** Now, a big caveat for all these recommendations: they depend to a large extent on the age of the other children present during your visit. We made the mistake of visiting during Redwood City schools' Spring Break, so (surprise, surprise!), the place was not only crowded, but crowded with 2nd, 3rd, even 4th graders, several of whom came in big groups (one an unofficial birthday party), and tore around the structures en masse playing hide-and-seek, tag, "Can you do this?," "Let's figure out a way this feature can be used that was definitely not in the manual," "How many little kids can we crawl over on our way up the structure?" and all other manner of rambunctious older kid games -- which were, of course, terrifying to toddler parents.

These kids weren't necessarily doing anything wrong -- they were playing in a manner appropriate for their ages, and they had just as much a right to be there as our kids did. Some could have been more sensitive, sure, but others were actually quite considerate of the younger kids on the structure.

That being said, their presence did impact our visit. When the large group arrived, our stress level went up considerably -- when they all sat down to eat pizza and the structure was quiet again, we relaxed. If you're traveling with a toddler, I recommend you try to visit when older kids will be at a minimum. Fortunately (with respect to the presence of older kids -- not to the needs of working parents), La Petite Playhouse's standard hours are weekdays from 10:00 onwards, so most older kids will be in school. Unfortunately, that only holds true for about another month, as summer break will probably bring a flood of them. I'm not sure what to recommend in terms of time of day or day of the week to visit with a toddler once summer arrives, but I will reach out to the management and see if they have any suggestions.

Here are some additional details to help you plan your visit:

Location: La Petite Playhouse is located at 1264 Oddstad Drive in Redwood City. It's tucked back in an industrial part of town, across the street from the Highway 101 sound wall. While the neighborhood isn't particularly charming, it's not everywhere that you can find the type of massive, warehouse-ish space needed to create the super cool play structure they have inside. The "ooh!" factor starts once you walk in the door. Parking is plentiful and free.

Hours: La Petite Playhouse is open Monday-Friday from 10 a.m. - 6 p.m. for Open Play hours, and is reserved on weekends for private parties.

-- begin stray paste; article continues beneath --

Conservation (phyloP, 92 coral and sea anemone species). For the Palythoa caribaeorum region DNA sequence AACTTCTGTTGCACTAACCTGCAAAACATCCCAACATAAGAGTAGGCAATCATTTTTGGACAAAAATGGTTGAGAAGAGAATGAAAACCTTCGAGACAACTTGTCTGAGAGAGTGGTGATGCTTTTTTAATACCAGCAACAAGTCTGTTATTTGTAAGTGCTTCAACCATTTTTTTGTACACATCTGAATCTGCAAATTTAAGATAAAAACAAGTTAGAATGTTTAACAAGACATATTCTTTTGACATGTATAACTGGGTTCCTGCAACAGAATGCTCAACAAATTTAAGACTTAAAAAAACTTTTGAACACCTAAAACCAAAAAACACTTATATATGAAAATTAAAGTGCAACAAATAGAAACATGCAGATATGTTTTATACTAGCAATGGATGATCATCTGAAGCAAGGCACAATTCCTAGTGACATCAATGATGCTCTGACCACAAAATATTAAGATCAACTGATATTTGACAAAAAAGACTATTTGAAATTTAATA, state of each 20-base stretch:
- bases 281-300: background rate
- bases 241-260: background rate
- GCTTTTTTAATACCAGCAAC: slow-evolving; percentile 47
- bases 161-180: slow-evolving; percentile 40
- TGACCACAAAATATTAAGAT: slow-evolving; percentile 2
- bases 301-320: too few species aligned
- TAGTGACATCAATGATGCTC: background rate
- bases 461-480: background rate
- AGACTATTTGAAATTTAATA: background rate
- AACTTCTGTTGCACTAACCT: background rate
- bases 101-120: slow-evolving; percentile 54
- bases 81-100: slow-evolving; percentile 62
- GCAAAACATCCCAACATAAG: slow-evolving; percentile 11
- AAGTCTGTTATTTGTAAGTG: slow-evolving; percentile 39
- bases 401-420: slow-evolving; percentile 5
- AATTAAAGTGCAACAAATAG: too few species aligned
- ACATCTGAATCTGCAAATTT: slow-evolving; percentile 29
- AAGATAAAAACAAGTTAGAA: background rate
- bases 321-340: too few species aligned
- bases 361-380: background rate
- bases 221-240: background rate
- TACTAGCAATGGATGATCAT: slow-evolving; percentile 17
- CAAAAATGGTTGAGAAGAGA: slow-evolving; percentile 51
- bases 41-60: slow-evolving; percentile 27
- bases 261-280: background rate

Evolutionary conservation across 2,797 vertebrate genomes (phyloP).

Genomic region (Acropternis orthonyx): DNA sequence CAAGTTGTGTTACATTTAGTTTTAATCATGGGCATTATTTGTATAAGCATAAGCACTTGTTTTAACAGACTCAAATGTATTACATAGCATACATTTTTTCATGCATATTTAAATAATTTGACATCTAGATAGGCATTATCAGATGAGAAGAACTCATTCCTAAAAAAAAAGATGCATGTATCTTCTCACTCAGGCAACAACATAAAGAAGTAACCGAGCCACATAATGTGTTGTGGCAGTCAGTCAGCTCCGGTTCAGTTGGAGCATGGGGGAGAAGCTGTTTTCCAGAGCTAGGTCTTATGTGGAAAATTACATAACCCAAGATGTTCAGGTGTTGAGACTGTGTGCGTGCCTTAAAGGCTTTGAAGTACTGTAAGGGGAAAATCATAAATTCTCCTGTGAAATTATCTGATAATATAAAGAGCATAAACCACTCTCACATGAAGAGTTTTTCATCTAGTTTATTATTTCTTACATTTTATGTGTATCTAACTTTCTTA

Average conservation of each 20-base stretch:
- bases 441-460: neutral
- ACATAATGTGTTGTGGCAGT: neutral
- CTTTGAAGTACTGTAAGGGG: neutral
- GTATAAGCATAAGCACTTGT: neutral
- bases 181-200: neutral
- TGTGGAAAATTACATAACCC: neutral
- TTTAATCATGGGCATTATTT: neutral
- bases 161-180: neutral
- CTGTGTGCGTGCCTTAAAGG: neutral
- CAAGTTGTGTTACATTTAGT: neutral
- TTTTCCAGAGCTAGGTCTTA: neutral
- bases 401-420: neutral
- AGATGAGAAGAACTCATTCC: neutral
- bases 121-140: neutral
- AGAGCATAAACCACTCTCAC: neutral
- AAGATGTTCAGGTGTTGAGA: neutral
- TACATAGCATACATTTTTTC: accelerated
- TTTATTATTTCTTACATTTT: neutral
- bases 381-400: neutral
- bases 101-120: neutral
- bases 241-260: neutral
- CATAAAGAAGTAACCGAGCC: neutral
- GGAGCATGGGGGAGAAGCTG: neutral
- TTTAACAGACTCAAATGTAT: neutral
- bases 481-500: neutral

Admission: What a deal! Admission is $10 per child for unlimited play, with no charge for adults or younger siblings under age one. While there are no in-and-out privileges, it would be easy to play there for 2-3 hours with a few snack breaks, bringing the per-hour charge down to virtually nothing.

I personally love the play places that charge a flat fee for unlimited hours, because when you're paying by the hour (like at Safari Run), it's hard not to try to make sure your toddler gets your money's worth. Toddler X spent at least half an hour playing with the train table and play kitchen at La Petite Playhouse -- two toys he has at home -- when he could have been enjoying the amazing structure and features. Had I been paying by the hour, I might have been annoyed; as it was, I was simply amused. So hooray for La Petite Playhouse for having such a reasonable charge!

Food and Drink: La Petite Playhouse doesn't have a cafe, so the only food available for sale is from two vending machines -- one with a few (relatively) healthy snacks, and the other with cold drinks.

While the website says "No outside food", from my experience, it seems like that is not enforced (I saw a group come in with Little Caesars pizza and camp out in the lobby, and several other moms pulled out cooler bags with packed lunches). Based on what I saw, I don't think anyone will challenge you at all if you bring snacks or a meal from home and eat it in the front lobby during your visit -- but, of course, I can't promise anything.

For those with nut allergies, they do say on the website that nuts are not allowed, but I didn't see any signs to that effect on the premises, nor did I see any staff keeping an eye on the contents of people's meals (and how many people, besides me, actually read all the details on a website before visiting?). So while it's very nice that they make some effort to provide a nut-free environment, if Toddler X had a nut allergy, I wouldn't feel 100% comfortable here.

Random Last Tips: Do remember to bring socks for both your toddler and yourself -- while you may not expect to climb in the structure, you just never know. Also, do dress your toddler in bright colors -- it's far easier to spot them when they disappear into the structure. And finally, do try to come on a morning when school is in session for the most toddler-friendly environment -- don't show up during Spring Break, like we did!

Overall, I would 100% recommend visiting La Petite Playhouse with an energetic, adventurous toddler of 3+, and even down to 2 or 2 1/2 for the particularly ambitious ones. Plan to spend several hours here, because you will have a blast!

Happy toddling!